Wednesday, 25 March 2015

A Dicey moment for Tricky Dicky?

Among Chetham's Library's Halliwell-Phillipps collection lurks another item of anti-Richard III black propaganda. If you're a committed Ricardian, you may not consider it such an excellent song; 

but William Dicey, who seems to have printed this about 1720, certainly wasn't here to sing Richard's praises. What with all the Bosworthing that's been going on, you'll remember that Richard wan't Edward IV's only possible heir - so what happened in the tower? Dicey knows!

 So as we come to bury Richard tomorrow, are we interring the good deeds with his bones (apols to Caesar, Brutus and Shakespeare)? Is the continuing row over his reputation really the evil that he did, living on after him? Is Professor Starkey right in identifying our Yorkist king's fans as 'loons'? As many years of debate on both sides comes to a head (crowned or otherwise), regular readers of this sage blog will not be surprised if they don't come to a conclusion. Dicey's broadside goes into considerable detail about the complex web of family relationships that fed the Wars of the Roses, but he doesn't appear to have cared to spend anything on a new woodcut for his illustration:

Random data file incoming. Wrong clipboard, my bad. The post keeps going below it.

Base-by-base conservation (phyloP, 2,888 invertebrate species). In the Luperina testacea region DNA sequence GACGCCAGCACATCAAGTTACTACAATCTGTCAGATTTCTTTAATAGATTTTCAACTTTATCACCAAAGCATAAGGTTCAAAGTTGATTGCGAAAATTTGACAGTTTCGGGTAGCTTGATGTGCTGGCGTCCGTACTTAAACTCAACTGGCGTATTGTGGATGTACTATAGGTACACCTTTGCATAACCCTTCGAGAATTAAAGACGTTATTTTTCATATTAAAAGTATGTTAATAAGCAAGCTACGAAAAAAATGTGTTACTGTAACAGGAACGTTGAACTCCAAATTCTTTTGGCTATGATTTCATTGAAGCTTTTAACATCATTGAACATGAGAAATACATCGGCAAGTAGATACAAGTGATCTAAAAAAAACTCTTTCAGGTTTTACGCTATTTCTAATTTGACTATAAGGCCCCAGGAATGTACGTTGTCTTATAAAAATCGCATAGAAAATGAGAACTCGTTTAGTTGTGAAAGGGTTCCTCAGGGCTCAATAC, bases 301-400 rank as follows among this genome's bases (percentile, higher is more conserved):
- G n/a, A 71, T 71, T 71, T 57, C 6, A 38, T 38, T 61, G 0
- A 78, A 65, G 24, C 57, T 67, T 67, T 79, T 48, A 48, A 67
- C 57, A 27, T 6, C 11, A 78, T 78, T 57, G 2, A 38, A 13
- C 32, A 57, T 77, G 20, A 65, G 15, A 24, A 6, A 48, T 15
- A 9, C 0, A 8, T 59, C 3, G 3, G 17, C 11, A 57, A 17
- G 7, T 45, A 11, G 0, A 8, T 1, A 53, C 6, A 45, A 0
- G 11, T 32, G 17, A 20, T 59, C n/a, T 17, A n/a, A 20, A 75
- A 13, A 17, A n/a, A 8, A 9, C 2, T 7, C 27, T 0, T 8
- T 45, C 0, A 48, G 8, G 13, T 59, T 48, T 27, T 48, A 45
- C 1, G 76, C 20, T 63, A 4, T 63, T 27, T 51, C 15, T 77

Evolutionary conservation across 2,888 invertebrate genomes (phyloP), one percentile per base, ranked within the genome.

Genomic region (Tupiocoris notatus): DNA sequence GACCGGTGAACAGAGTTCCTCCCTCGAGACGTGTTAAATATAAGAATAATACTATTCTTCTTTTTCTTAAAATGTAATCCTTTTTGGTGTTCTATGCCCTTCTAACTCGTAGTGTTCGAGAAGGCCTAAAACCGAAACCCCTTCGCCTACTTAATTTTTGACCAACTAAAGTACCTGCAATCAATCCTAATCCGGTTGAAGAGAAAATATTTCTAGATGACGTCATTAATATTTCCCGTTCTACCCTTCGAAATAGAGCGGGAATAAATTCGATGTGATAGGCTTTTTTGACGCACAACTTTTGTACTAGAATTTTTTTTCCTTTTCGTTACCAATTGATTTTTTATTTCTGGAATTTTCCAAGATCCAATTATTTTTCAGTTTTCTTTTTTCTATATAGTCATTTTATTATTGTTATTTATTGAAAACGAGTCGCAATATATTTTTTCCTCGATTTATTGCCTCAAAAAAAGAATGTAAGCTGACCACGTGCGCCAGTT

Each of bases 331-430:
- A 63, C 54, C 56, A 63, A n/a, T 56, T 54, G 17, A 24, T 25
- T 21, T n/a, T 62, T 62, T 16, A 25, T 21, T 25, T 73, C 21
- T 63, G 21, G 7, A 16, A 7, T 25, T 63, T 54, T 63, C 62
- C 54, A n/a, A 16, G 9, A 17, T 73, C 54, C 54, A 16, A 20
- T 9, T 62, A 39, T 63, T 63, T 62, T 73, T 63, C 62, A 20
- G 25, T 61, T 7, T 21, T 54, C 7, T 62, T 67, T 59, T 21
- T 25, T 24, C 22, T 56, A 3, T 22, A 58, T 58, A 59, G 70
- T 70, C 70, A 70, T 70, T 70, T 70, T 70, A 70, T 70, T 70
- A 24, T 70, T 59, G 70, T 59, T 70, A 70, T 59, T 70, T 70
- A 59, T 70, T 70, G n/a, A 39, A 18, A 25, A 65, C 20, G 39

Some rough dealings by vaguely gaoler-ish types, but the victim seems both too old and too solitary to stand for the young princes.

Thanks to James Orchard Halliwell-Phillipps' passion for the single-sheet item (he gave us over 3,000 of them), you can read the Dicey tale for yourselves, and perhaps even try to sing along with the lyric.

As a Library that likes to maintain scholarly balance, we reserve judgement, but offer our dusty blessings to roses red and white.

Friday, 20 March 2015

Eclipse fever, 18th century style

 Manchester eclipsed? Panic rising? A dastardly scheme by Liverpool? Surely not! Only partially eclipsed, and this was the view from the Library roof around 9 o'clock:

But today's eclipse put us in mind of the total eclipse of 1715, known as Halley's eclipse thanks to Edmond Halley's remarkably successful predictions. His predicted timings were off by only four minutes.

Not quite 300 years ago (22 April 1715, in the Old Style Julian year Britain used then), eclipse fever was building, and then as now a great deal of material was published about it. Here at Chetham's we collected not only a sheet published under his signature predicting the path of the eclipse, Description of the passage of the shadow of the moon, over England, in the total eclipse of the sun, on the 22d. day of April 1715 in the morning, over England, but also his later Description of the passage of the shadow of the moon, over England, in the total eclipse of the sun, on the 22d. day of April 1715 in the morning, which triumphantly showed how well the predictions had worked.

  The mathematics may have eluded the masses, but as we learn (thank you, OU!) from the Penny London Post or The Morning Advertiser, issue 753, March 4, 1748, in which another panic was being run for its own times: 'In 1715, was a great ECLIPSE of the SUN, and was presently followed by the rebellion at Preston.'

We urge readers to calm their nerves and not to worry - until the next eclipse ...